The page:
Where do you draw your inspiration from? When does inspiration and imitation go from an extreme form of flattery to a blatant rip-off? If you’re into pop music, you may follow or at least be aware of the ongoing “feud” between Lady Gaga and Madonna. You see, Gaga is a fan of Madonna’s work and career. She grew up listening to her music. She began taking cues from Madonna’s book of publicity and fame by imitating how Madge dresses, how she flirts with controversy and in the past few years, according to Madonna, even how she writes her songs! Madonna went from being flattered to clearly ticked that Lady Gaga patterned her rise to fame after her own because considering Madonna’s been at the top of her game for 30 years and is still relevant, who would want some newbie like Lady Gaga climbing just as quickly to reach that mega-star status?

What does Lady Gaga and Madonna’s spat have to do with design? It’s all about where you draw your own inspiration from. Someone once told me that no idea in design is truly original. As creative, artsy folk, we designers should cringe and feel faint at such a thought. We are creative! Everything we produce is groundbreaking, fresh, new, trend setting. Or … is it? The truth is that we’re all Lady Gaga in a sense, looking at what’s been done, what’s worked well, and have attempted to put our own spin on it.

As a designer, I draw inspiration from far too many sources to make the claim that I’m truly an original. If I’m out and about and see an interesting color combination I mentally log it and will toss it into an appropriate design. If I see an awesome painting I’ll sometimes take elements of what I liked from it and will create an awesome vector from it. As I’m reading a magazine I’ll rip out the layouts that stand out to me or will save the ads that made an impression. Yes, in a way I’m a graphic recycler and if you’re a designer or creative type, so are you!

Look, no one wants to be a Lady Gaga, continually dodging “copy cat” calls or defending the authenticity of our design. At the same time, you can’t be a great designer or creative type without looking at what came before you and making it better. That’s how I’d define graphic design: the art of taking what’s been done a dozen or more times and refreshing it to make it look and feel modern and even better. Consider yourself a DJ and you’ve been handed a standard classic song that people have heard played non-stop on the radio (like, any Adele song). How do you get people to continue to listen to it without growing tired and ill of it? Remix it! Change the beat, change the vibe, give it some new cover art.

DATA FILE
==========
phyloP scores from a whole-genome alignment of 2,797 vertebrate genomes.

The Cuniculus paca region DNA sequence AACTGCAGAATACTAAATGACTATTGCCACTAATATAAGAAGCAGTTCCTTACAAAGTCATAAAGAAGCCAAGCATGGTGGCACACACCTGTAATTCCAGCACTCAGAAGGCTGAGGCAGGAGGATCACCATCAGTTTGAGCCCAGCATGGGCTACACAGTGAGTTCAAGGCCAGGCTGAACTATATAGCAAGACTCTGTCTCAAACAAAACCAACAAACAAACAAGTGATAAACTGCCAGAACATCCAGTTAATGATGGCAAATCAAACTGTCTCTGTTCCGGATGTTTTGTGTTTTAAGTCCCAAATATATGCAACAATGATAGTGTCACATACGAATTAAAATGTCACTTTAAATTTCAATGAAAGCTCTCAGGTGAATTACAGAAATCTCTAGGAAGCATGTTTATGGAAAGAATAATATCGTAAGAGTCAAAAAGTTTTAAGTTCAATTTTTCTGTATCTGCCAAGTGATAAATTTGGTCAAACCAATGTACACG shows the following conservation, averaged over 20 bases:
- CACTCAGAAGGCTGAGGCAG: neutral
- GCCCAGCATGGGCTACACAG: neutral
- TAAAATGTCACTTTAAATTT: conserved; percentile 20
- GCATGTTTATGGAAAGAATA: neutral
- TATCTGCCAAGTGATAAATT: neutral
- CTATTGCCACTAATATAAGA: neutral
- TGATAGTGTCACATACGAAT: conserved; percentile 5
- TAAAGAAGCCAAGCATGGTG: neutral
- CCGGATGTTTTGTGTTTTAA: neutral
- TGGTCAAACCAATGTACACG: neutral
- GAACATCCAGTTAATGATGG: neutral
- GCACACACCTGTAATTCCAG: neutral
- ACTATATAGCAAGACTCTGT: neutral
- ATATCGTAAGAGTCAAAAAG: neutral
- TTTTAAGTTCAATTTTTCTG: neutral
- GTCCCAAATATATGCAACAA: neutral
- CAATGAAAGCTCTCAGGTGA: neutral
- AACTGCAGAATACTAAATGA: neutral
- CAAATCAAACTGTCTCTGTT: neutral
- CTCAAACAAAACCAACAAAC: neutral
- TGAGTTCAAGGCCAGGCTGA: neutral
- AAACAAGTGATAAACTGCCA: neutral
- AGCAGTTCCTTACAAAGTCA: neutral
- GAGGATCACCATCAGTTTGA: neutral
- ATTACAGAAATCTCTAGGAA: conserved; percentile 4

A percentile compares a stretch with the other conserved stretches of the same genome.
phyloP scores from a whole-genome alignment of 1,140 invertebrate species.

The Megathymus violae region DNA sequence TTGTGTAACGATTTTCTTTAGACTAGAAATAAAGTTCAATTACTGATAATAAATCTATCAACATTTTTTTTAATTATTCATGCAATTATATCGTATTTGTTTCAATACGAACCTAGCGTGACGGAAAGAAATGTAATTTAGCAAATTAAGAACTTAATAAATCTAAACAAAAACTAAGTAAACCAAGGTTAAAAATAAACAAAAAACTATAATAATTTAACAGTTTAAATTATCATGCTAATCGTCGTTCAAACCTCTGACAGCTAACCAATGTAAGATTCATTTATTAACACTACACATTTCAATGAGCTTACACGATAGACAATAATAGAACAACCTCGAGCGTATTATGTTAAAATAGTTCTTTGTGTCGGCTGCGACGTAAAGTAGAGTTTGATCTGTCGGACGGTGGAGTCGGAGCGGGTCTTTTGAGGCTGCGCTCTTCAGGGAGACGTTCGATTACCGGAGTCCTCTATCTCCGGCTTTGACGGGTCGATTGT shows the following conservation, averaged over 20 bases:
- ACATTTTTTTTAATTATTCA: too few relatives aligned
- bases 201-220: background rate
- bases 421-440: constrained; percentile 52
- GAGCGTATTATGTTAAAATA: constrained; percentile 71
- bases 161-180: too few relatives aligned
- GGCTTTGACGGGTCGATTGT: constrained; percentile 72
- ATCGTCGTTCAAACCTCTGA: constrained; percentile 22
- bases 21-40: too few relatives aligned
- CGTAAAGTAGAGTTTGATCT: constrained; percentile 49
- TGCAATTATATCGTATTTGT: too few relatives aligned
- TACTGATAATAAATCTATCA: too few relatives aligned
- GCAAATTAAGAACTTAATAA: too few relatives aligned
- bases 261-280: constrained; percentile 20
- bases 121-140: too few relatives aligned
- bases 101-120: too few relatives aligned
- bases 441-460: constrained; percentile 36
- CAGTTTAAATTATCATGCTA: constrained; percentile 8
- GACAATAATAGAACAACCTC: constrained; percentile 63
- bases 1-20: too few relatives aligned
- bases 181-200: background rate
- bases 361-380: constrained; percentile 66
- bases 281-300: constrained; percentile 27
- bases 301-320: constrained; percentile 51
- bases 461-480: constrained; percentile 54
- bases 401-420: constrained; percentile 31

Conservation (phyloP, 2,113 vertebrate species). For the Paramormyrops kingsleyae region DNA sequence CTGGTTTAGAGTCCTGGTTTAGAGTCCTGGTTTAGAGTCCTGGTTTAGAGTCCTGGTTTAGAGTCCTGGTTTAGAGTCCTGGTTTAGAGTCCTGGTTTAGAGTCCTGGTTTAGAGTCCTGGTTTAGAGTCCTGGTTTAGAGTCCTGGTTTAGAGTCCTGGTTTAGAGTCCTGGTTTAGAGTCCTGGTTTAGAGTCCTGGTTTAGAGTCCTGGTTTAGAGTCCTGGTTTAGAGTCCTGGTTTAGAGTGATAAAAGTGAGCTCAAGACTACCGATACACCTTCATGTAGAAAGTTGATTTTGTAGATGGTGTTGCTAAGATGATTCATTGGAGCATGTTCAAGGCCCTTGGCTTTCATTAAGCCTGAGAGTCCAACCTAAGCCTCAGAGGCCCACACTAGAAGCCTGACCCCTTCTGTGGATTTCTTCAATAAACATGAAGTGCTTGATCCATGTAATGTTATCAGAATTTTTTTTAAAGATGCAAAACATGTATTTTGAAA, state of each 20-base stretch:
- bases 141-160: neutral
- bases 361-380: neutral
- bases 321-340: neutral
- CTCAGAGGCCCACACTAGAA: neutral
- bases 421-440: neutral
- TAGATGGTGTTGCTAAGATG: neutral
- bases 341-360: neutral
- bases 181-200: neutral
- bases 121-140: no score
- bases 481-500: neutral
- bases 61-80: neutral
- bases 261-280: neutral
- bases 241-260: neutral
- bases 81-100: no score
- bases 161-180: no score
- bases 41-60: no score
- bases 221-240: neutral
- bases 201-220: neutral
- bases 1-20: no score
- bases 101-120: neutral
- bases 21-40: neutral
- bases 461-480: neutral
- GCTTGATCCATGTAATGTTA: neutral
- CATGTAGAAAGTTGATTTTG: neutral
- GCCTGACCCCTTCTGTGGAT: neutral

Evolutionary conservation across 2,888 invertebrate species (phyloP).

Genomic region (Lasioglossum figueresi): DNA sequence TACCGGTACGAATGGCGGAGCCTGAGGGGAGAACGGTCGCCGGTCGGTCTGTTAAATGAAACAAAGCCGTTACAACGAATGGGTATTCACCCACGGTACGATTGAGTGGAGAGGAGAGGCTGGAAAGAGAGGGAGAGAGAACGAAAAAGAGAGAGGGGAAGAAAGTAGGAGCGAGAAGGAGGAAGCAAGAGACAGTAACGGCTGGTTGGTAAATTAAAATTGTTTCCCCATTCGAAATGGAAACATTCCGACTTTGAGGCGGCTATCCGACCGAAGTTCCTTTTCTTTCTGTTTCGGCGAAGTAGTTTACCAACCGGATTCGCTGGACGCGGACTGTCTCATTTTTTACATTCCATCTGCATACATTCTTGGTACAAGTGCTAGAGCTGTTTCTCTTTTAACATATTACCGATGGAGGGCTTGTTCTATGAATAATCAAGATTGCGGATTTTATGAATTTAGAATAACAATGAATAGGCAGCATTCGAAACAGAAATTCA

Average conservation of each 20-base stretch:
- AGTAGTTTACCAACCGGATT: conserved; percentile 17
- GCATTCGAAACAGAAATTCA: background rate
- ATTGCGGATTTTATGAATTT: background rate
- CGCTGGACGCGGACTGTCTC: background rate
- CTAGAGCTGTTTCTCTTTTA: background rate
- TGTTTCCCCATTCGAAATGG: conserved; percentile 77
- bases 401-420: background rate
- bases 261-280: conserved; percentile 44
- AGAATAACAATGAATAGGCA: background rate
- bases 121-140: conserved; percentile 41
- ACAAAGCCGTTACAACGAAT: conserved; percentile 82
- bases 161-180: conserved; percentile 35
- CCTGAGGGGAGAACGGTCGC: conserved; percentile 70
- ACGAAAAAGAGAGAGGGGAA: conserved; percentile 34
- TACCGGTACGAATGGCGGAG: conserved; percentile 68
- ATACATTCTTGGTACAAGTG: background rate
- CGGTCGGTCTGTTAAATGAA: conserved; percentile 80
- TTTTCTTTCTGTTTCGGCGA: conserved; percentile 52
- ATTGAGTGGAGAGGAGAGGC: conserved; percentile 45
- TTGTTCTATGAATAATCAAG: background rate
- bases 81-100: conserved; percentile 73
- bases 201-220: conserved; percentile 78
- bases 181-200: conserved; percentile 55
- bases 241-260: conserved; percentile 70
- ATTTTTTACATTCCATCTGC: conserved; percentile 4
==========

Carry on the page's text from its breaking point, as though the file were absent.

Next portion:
Acknowledge those who’ve come before you and where you draw your inspiration from but don’t be afraid to put your own spin on what many may see as an old and tried idea.

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Tips for Young Creatives: Know Thy Self

Continuing with the Doug Bartow “29 Tips for Young Designers” article in How’s January 2011 issue is tip 5: be yourself. I’ve tweaked it a tad bit to “know thy self” and am not in full agreement with Bartow on his spill on personal style vs. personal approach to design or creativity. Doug Bartow makes the argument that you need to have confidence in yourself as a creative type (designer, photographer, writer, creative personal in general).

That, I definitely agree with. Art and creativity are based upon how free and willing to share you are. Believe it or not, if you aren’t sure of yourself then that lack of confidence and authority over the subject matter will show in your work. I’ve come across many designers who lack confidence. The result is a piece that looks more like a mosaic of experiments and trials than a finished, coherent idea being played out. When creativity is a hobby and you are developing your craft, it’s ok not to be sure of yourself and to experiment a bit. When design and creativity are a means of your livelihood and financial support, you sure as heck better know what you’re doing. Clients and your employers aren’t paying you to experiment or find your way; they are paying you for work that will generate a profit and money and you can’t accomplish that through uncertainty.

This though is where I’m in disagreement with Bartow a bit. He writes, “Don’t work in a particular personal style …. Your commissioned work should never be about you, but it can certainly reveal your hand as the designer.” As a young creative (I can still call myself that at 26, right?) I’ve found that in most cases, this is the complete opposite in many situations. Most of the work I’ve picked up on a freelance basis has been based on my personal style rather than me just being a designer. Sure, some of that work and the work I do for my employer may be based on the style or work of someone or something that’s been established before I’ve come along but my clients and past and present employers expect to see my trademark style elements worked into my design pieces.